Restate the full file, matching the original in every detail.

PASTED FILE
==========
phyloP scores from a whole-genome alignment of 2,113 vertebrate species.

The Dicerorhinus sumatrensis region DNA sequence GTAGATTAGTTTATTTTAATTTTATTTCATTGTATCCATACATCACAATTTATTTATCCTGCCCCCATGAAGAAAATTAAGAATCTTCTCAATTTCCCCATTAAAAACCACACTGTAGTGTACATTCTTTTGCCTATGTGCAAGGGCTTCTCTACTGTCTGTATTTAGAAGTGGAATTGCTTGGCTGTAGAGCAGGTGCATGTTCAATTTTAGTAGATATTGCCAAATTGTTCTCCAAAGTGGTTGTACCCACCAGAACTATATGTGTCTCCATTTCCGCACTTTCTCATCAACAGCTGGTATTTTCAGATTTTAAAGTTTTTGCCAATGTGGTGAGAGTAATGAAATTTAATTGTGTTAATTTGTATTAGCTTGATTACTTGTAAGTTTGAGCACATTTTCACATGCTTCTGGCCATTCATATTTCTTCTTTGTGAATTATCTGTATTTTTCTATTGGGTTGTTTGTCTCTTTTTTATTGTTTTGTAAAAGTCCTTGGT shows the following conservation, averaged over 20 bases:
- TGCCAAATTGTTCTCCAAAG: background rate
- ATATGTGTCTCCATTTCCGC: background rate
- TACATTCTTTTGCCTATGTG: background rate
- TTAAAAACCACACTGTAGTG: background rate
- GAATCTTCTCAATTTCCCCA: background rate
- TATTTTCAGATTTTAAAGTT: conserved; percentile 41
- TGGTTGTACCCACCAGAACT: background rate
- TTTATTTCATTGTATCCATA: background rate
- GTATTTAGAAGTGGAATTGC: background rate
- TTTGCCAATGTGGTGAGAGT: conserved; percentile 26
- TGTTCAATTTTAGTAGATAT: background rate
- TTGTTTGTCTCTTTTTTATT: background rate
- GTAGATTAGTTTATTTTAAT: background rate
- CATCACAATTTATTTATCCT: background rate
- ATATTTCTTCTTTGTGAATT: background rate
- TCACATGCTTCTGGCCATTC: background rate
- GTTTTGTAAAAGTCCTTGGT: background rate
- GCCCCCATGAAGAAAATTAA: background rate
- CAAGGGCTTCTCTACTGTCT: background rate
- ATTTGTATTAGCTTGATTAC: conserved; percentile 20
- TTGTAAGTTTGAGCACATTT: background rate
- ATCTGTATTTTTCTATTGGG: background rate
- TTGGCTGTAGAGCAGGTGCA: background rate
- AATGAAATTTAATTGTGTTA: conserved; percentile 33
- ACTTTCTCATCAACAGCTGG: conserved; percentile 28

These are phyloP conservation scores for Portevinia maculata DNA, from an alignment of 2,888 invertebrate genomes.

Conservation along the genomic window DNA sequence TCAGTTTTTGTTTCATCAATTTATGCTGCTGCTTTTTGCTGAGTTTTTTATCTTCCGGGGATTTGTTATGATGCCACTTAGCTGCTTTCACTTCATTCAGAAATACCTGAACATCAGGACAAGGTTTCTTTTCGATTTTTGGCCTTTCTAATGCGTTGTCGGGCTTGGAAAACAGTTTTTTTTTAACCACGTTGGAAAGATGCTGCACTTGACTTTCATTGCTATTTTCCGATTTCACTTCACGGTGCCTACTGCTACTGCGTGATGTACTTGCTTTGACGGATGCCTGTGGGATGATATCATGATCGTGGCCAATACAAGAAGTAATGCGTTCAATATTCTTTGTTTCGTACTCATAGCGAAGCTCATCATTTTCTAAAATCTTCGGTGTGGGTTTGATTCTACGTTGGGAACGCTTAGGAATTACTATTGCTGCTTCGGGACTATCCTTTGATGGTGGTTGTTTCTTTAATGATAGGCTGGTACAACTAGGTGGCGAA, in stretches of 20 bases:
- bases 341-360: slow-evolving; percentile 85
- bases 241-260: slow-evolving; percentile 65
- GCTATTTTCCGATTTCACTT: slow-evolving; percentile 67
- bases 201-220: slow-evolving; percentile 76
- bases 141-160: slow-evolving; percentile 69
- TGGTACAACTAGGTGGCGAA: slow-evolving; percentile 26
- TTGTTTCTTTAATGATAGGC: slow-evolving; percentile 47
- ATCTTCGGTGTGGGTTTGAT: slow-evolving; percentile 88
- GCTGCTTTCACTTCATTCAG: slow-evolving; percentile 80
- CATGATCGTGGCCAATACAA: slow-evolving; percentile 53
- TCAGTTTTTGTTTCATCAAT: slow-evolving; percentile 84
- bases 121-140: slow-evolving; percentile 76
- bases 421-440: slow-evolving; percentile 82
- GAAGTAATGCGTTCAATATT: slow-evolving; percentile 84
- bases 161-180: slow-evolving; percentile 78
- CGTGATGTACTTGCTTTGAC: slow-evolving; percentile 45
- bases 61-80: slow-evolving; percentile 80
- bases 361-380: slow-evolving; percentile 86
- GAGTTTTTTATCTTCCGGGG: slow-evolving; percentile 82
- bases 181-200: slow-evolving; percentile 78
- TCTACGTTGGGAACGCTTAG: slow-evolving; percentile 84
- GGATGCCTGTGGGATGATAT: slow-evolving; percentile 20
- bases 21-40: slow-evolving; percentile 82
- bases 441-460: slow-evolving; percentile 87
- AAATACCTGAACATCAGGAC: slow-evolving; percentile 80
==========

phyloP scores from a whole-genome alignment of 2,113 vertebrate species.

The Dicerorhinus sumatrensis region DNA sequence GTAGATTAGTTTATTTTAATTTTATTTCATTGTATCCATACATCACAATTTATTTATCCTGCCCCCATGAAGAAAATTAAGAATCTTCTCAATTTCCCCATTAAAAACCACACTGTAGTGTACATTCTTTTGCCTATGTGCAAGGGCTTCTCTACTGTCTGTATTTAGAAGTGGAATTGCTTGGCTGTAGAGCAGGTGCATGTTCAATTTTAGTAGATATTGCCAAATTGTTCTCCAAAGTGGTTGTACCCACCAGAACTATATGTGTCTCCATTTCCGCACTTTCTCATCAACAGCTGGTATTTTCAGATTTTAAAGTTTTTGCCAATGTGGTGAGAGTAATGAAATTTAATTGTGTTAATTTGTATTAGCTTGATTACTTGTAAGTTTGAGCACATTTTCACATGCTTCTGGCCATTCATATTTCTTCTTTGTGAATTATCTGTATTTTTCTATTGGGTTGTTTGTCTCTTTTTTATTGTTTTGTAAAAGTCCTTGGT shows the following conservation, averaged over 20 bases:
- TGCCAAATTGTTCTCCAAAG: background rate
- ATATGTGTCTCCATTTCCGC: background rate
- TACATTCTTTTGCCTATGTG: background rate
- TTAAAAACCACACTGTAGTG: background rate
- GAATCTTCTCAATTTCCCCA: background rate
- TATTTTCAGATTTTAAAGTT: conserved; percentile 41
- TGGTTGTACCCACCAGAACT: background rate
- TTTATTTCATTGTATCCATA: background rate
- GTATTTAGAAGTGGAATTGC: background rate
- TTTGCCAATGTGGTGAGAGT: conserved; percentile 26
- TGTTCAATTTTAGTAGATAT: background rate
- TTGTTTGTCTCTTTTTTATT: background rate
- GTAGATTAGTTTATTTTAAT: background rate
- CATCACAATTTATTTATCCT: background rate
- ATATTTCTTCTTTGTGAATT: background rate
- TCACATGCTTCTGGCCATTC: background rate
- GTTTTGTAAAAGTCCTTGGT: background rate
- GCCCCCATGAAGAAAATTAA: background rate
- CAAGGGCTTCTCTACTGTCT: background rate
- ATTTGTATTAGCTTGATTAC: conserved; percentile 20
- TTGTAAGTTTGAGCACATTT: background rate
- ATCTGTATTTTTCTATTGGG: background rate
- TTGGCTGTAGAGCAGGTGCA: background rate
- AATGAAATTTAATTGTGTTA: conserved; percentile 33
- ACTTTCTCATCAACAGCTGG: conserved; percentile 28

These are phyloP conservation scores for Portevinia maculata DNA, from an alignment of 2,888 invertebrate genomes.

Conservation along the genomic window DNA sequence TCAGTTTTTGTTTCATCAATTTATGCTGCTGCTTTTTGCTGAGTTTTTTATCTTCCGGGGATTTGTTATGATGCCACTTAGCTGCTTTCACTTCATTCAGAAATACCTGAACATCAGGACAAGGTTTCTTTTCGATTTTTGGCCTTTCTAATGCGTTGTCGGGCTTGGAAAACAGTTTTTTTTTAACCACGTTGGAAAGATGCTGCACTTGACTTTCATTGCTATTTTCCGATTTCACTTCACGGTGCCTACTGCTACTGCGTGATGTACTTGCTTTGACGGATGCCTGTGGGATGATATCATGATCGTGGCCAATACAAGAAGTAATGCGTTCAATATTCTTTGTTTCGTACTCATAGCGAAGCTCATCATTTTCTAAAATCTTCGGTGTGGGTTTGATTCTACGTTGGGAACGCTTAGGAATTACTATTGCTGCTTCGGGACTATCCTTTGATGGTGGTTGTTTCTTTAATGATAGGCTGGTACAACTAGGTGGCGAA, in stretches of 20 bases:
- bases 341-360: slow-evolving; percentile 85
- bases 241-260: slow-evolving; percentile 65
- GCTATTTTCCGATTTCACTT: slow-evolving; percentile 67
- bases 201-220: slow-evolving; percentile 76
- bases 141-160: slow-evolving; percentile 69
- TGGTACAACTAGGTGGCGAA: slow-evolving; percentile 26
- TTGTTTCTTTAATGATAGGC: slow-evolving; percentile 47
- ATCTTCGGTGTGGGTTTGAT: slow-evolving; percentile 88
- GCTGCTTTCACTTCATTCAG: slow-evolving; percentile 80
- CATGATCGTGGCCAATACAA: slow-evolving; percentile 53
- TCAGTTTTTGTTTCATCAAT: slow-evolving; percentile 84
- bases 121-140: slow-evolving; percentile 76
- bases 421-440: slow-evolving; percentile 82
- GAAGTAATGCGTTCAATATT: slow-evolving; percentile 84
- bases 161-180: slow-evolving; percentile 78
- CGTGATGTACTTGCTTTGAC: slow-evolving; percentile 45
- bases 61-80: slow-evolving; percentile 80
- bases 361-380: slow-evolving; percentile 86
- GAGTTTTTTATCTTCCGGGG: slow-evolving; percentile 82
- bases 181-200: slow-evolving; percentile 78
- TCTACGTTGGGAACGCTTAG: slow-evolving; percentile 84
- GGATGCCTGTGGGATGATAT: slow-evolving; percentile 20
- bases 21-40: slow-evolving; percentile 82
- bases 441-460: slow-evolving; percentile 87
- AAATACCTGAACATCAGGAC: slow-evolving; percentile 80